Similarly with the plastic worm bin, the worms instantly clung to the top.  I realized quickly that no matter how much bedding or proven awesome contents I added, they were freaking out.  Then I wondered if they were having problems with air flow, since plastic bins don’t get the same circulation as a Worm Inn does, obviously.  Once I drilled nearly twice the amount of air holes, the worms went down in their new home.  Solved!
Recently, a cool customer of mine was having the same difficulties with her new bin…my first thought is usually to advise leaving the light on and/or putting the bin directly under a light.  I was curious how they were coming along, so she sent me this picture:

Pretty darn brilliant!  Good way to keep the light overhead in a creative way.  I almost wonder if it’s “too much” light… while it’s not direct sunlight outdoors, which would effectively harm your worms, it’s kind of intense.  However, in seeing the bin illuminated the way it is, it was easy to see what would also help here: more holes.
As with my first worm bin, extra air holes can’t hurt.  Since the plastic bin is not porous, improving the air circulation is critical.  Now her bin looks like this:

Way to go, Karen!  And now her worms are chillin’.  Have any of you out there experienced similar circumstances?  If you have, take a look at your air flow and contents.  Overall, it seems that no matter what you do, there will be a brief period in the beginning where the worms are wondering what the heck is going on and try to escape, or just look around outside their new home…I don’t blame them.
I’m going to start a new system soon, and I’ll be reporting on if it happens yet again.  Have any of you composters been able to start a worm habitat without any freakouts?  I’d love to hear about it.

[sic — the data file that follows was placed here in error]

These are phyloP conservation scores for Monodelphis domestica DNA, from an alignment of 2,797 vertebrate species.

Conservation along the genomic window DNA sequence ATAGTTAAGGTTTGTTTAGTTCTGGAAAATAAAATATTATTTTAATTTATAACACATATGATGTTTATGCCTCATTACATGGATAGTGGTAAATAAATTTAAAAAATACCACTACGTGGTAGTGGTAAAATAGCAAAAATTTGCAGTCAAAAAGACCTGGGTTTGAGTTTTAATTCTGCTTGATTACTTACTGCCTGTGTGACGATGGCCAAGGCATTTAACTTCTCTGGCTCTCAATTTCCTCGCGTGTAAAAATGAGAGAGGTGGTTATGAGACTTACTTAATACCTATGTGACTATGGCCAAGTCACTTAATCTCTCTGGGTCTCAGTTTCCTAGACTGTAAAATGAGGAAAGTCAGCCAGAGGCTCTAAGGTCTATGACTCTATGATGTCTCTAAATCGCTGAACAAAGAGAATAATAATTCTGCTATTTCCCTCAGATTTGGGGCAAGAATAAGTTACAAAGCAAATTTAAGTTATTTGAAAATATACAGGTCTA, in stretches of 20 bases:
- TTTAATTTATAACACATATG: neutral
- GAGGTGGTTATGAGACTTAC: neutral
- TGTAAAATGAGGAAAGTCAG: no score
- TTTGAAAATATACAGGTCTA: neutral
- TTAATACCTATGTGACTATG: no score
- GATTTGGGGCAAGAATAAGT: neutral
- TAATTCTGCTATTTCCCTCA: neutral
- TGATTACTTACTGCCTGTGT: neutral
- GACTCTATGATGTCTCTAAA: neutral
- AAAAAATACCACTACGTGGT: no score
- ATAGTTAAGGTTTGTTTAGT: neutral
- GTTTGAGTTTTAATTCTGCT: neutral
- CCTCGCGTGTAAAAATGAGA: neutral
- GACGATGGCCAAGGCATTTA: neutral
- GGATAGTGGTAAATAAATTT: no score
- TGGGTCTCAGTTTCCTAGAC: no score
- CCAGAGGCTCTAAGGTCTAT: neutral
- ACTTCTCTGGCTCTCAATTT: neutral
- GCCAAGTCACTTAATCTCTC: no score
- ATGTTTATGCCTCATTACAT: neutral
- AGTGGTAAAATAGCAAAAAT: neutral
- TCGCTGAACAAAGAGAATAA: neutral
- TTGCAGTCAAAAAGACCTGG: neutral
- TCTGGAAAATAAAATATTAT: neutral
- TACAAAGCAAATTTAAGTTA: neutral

Buy Composting Worms

Are you vermicurious?  I find that it’s becoming more and more popular to start worm bins at home, and there’s good reason for it.  They’re really easy to set up, they’re fun to watch, and they require very little attention once you have the system running and your worms acclimated.

I got into worm composting when I decided that burying my food scraps in the ground in the winter just wasn’t fun enough anymore.  Worms can handle next to anything from the kitchen, and you’ll be amazed at what they can do.  I never thought I would love worms the way I do-It’s gotten to the point where I talk to my worms every morning.
So what will the worms need?  Quick watch my video on how to create a worm bin in under 15 minutes and less than ten bucks:

How To Build A Worm Composting Bin In Under 15 Minutes

Plastic bins are a good beginner’s way to try it out, then there’s more “advanced” levels such as the Worm Factory 360 system, or the Worm Inn.  In fact, I should be getting a Worm Inn pretty soon to try and I’ll post a full review of it once I get it going.

Since we’re dealing with a live product here, there’s some stuff you need to know, so here we go:
-Please make sure your USPS mailing address is correct, as this is where your order confirmation will be sent.  The worms are sent via USPS Priority Mail.
-Orders are shipped out early each week to avoid sitting at the post office over the weekend, so try to order by Saturday to receive it by the end of the following week.
-If you don’t think you’ll be home to receive it, please let me know so we can arrange to have the post office hold the package for you.  Worms are super tough, but why risk their health in extreme heat or cold?  I want you to be happy with your purchase.
-If you have any questions, don’t hesitate to ask.  I should be able to get back to you within 24 hours with the exception of a serious emergency.  Between myself and the amazing redwormcomposting.com you’re in good hands for getting all of your worm questions answered.